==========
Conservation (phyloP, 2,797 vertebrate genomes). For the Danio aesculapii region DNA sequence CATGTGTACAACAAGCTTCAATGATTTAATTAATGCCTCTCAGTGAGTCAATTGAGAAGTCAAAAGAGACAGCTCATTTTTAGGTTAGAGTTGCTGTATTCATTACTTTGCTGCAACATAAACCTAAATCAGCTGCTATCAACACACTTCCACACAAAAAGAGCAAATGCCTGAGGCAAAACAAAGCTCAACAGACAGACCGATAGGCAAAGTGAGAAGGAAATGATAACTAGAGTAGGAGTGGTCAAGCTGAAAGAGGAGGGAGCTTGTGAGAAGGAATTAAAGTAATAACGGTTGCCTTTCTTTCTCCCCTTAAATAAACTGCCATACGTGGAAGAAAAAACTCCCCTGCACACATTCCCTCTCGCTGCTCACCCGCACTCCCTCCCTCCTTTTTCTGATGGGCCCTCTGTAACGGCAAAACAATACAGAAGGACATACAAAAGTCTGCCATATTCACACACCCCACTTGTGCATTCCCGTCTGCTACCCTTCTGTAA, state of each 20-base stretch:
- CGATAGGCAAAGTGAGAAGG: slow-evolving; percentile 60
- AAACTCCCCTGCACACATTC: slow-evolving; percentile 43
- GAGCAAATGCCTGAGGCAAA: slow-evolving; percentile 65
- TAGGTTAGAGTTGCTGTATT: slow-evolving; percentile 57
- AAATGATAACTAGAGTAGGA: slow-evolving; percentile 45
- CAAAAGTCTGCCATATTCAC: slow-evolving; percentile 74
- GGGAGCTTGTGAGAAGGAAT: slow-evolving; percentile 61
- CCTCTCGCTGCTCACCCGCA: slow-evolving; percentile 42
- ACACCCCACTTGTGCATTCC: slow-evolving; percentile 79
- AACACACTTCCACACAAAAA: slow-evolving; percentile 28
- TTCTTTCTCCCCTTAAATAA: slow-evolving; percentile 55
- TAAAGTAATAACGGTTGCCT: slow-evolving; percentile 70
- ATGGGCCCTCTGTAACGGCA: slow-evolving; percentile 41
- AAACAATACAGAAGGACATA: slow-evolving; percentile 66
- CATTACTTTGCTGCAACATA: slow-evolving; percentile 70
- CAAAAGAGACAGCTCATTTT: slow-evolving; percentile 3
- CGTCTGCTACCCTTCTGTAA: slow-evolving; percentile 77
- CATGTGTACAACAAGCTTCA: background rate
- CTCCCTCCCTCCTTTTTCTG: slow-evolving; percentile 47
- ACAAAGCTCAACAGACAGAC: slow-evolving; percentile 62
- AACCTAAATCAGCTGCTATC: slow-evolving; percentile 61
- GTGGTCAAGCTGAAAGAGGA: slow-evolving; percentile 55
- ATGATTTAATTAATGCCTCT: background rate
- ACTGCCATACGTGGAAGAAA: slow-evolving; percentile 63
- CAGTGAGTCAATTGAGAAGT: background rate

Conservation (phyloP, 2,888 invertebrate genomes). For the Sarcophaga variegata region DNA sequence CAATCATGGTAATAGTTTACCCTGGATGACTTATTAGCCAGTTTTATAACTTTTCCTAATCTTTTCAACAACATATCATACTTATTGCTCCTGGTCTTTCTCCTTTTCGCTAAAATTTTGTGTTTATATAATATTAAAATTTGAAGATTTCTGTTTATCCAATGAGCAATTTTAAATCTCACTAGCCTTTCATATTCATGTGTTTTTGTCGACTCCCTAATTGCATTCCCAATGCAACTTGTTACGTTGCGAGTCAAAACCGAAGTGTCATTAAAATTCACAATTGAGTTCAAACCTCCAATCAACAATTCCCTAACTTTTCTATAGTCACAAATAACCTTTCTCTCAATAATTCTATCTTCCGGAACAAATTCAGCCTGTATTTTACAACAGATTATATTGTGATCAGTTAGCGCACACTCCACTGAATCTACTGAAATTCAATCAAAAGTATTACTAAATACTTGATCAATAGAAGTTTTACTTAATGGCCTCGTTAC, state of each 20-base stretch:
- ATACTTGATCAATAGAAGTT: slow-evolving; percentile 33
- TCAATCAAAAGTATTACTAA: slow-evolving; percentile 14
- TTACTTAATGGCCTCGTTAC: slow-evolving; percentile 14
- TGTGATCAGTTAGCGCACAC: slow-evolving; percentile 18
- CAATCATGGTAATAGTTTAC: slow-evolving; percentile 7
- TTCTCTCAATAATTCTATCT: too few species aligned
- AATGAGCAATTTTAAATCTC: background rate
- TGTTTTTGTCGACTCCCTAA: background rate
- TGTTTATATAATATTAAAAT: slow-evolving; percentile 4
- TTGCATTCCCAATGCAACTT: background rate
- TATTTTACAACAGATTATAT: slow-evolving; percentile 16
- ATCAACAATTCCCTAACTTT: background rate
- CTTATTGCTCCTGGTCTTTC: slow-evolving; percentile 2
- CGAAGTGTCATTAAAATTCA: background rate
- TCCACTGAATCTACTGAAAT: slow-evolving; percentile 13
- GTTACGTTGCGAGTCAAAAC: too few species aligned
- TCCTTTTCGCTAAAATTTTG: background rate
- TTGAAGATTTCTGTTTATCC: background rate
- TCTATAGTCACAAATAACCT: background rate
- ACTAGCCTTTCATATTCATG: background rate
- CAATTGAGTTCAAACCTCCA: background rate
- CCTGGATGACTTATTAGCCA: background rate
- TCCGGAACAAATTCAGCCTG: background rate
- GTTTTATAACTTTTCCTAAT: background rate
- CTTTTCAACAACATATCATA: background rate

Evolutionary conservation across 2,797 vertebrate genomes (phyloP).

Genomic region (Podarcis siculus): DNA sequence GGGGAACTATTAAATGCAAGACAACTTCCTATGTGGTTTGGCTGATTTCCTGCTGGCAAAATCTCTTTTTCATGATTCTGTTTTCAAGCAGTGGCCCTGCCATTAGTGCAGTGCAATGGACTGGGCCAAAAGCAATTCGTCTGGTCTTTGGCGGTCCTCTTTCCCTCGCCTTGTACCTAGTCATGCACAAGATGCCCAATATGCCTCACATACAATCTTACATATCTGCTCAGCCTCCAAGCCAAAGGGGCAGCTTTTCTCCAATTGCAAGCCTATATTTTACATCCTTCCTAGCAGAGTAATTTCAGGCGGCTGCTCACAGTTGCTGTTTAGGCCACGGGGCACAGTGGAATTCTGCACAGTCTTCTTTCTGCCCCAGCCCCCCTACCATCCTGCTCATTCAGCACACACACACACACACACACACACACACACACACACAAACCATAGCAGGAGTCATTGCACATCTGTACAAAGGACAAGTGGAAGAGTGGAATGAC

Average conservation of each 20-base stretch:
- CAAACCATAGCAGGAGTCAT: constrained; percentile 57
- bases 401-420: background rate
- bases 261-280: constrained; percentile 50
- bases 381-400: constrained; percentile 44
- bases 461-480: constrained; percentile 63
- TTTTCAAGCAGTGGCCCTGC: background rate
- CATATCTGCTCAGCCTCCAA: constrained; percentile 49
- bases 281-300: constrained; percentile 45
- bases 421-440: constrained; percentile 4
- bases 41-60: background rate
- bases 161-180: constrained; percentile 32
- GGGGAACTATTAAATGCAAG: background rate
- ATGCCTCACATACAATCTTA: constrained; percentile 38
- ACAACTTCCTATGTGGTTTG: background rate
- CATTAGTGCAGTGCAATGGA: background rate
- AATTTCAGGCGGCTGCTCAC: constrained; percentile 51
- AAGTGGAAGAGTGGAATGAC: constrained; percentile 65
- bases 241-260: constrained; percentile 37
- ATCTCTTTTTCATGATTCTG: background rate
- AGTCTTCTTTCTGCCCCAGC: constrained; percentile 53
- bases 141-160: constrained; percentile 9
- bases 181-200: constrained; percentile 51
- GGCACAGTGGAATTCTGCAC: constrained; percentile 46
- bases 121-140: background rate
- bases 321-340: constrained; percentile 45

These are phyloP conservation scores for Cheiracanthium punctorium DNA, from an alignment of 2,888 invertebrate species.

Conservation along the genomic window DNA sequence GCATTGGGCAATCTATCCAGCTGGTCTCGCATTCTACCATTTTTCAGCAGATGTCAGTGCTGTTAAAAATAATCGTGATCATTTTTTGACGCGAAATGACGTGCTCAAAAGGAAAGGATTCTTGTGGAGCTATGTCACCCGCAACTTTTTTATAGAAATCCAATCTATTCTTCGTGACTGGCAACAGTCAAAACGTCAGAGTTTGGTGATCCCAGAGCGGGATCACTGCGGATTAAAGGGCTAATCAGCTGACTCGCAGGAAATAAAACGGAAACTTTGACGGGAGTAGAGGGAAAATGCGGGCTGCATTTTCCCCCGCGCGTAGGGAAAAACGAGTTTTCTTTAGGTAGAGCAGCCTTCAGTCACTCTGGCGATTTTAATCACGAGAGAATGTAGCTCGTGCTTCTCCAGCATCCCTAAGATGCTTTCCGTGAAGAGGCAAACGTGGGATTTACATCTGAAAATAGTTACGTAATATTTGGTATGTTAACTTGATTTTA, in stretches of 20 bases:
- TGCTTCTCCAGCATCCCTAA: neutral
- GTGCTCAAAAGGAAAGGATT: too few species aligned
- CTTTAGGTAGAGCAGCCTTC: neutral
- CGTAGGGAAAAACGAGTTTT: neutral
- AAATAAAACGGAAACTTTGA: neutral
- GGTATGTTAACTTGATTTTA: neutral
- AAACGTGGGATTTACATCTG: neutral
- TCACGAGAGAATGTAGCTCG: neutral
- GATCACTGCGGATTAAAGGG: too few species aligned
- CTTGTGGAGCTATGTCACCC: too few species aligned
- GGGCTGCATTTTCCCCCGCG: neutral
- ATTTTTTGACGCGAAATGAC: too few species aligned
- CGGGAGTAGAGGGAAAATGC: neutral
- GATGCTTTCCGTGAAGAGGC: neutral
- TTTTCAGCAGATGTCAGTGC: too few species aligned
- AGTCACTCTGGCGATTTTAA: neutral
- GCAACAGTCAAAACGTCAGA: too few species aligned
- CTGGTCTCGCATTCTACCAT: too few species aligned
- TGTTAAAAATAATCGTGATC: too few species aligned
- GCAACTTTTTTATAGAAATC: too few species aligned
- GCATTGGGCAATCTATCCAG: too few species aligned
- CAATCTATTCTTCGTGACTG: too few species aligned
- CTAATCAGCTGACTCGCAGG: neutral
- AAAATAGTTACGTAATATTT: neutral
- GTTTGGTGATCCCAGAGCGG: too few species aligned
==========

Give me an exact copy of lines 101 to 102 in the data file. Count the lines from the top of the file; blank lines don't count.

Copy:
- TGTTAAAAATAATCGTGATC: too few species aligned
- GCAACTTTTTTATAGAAATC: too few species aligned